4. In a method as set forth in claim 3, including repeating said steps for individual limbs of a live being and comparing the respective root mean square averages to detect lameness due to pain.
The present invention relates to systems operable to measure physical inputs such as force, pressure and/or temperature, to measure, with great accuracy and consistency, changes therein of the order of one part in 4000 and less, and when required, to analyze the input signals on the basis of some established standard.
The present invention relates to a system operable to measure forces transmitted by the human or animal body both static or dc and dynamic or ac. These forces may be due to the motion of the body as in the gaits of humans; they may arise as the result of an external excitation of the body such as the force transmitted from a first part of the body to a second part as the result of a mechanical excitation at the first part and its detection by a force transducer--which includes the use of a microphone-- at the second part. The forces measured by the system further include forces internally generated by the body such as, for example, those arising from the action of the heart, the forces created by a fetus, forces associated with posture control, tremors, and involuntary muscular action.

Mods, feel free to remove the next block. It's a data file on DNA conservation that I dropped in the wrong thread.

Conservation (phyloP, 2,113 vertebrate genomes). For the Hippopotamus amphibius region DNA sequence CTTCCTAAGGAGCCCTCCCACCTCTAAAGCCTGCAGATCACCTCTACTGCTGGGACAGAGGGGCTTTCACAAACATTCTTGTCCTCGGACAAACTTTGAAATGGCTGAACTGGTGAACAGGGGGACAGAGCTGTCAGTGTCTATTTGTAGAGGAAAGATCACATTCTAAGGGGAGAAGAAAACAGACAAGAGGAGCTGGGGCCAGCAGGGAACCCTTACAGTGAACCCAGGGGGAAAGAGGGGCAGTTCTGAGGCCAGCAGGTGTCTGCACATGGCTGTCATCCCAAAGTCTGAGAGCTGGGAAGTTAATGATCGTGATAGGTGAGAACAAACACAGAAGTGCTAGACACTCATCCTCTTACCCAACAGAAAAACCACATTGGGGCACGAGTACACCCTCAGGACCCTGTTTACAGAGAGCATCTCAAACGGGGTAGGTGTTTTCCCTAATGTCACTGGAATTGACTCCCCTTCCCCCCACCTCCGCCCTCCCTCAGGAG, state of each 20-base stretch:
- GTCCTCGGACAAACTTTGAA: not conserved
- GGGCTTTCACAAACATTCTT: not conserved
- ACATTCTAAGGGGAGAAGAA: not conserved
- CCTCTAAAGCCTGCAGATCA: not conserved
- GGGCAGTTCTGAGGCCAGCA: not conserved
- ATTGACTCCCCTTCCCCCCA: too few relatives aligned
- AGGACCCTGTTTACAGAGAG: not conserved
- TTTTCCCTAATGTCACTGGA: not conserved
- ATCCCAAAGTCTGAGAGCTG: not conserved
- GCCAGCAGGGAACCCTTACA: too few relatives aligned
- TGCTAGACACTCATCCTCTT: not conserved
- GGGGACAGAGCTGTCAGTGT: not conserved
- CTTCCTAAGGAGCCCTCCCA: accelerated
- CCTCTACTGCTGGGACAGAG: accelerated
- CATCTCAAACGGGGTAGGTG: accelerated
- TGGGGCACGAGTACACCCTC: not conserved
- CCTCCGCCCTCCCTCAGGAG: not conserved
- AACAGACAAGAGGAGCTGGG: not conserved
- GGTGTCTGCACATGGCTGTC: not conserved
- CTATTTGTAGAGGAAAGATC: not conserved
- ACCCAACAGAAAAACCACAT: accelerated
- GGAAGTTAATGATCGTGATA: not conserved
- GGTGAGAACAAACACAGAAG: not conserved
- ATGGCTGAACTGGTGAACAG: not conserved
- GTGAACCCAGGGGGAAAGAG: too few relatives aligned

In carrying out these measurements it is highly desirable to have a force transducer system capable of wide dynamic range. Forces in the 1000 Kg range are encountered with the galloping horse and decreasing to perhaps 20 grams for the fetal heart beat. It has been found that commercial ceramic capacitors, e.g., Erie #1831-050-651-105 M, 1 #f can act as an inexpensive wide range, and extremely low noise dynamic force transducer when combined with low noise filters. It has been found that frequencies in the ranges ˜ 0-1 Hz, 1-10 Hz, and 10-50 Hz and 0-2 kHz are particularly useful to examine.
The invention herein has broad implications in that the inventor has found a very sensitive, but stable, sensor which he has combined with diagnostic circuitry to permit fabrication of, for example, portable, relatively inexpensive apparatus to perform diagnostic analysis with regard to force-related, body functions and the like of humans and animals; but the apparatus can be used to diagnose force-related functions in mechanical equipment, as well. Hereinafter, a few aspects of the invention are gone into in detail, whereas others are just touched upon. A great deal of work in connection with the system herein described was done with humans and horses as the test species and most of the testing related to "forcefootprints" (i.e., force vs. time traces of the steps of the species tested), ballistocardiograms, and measurements of the internal forces generated by the body at rest (i.e., force vs. time traces of forces associated with the posture control system of the body).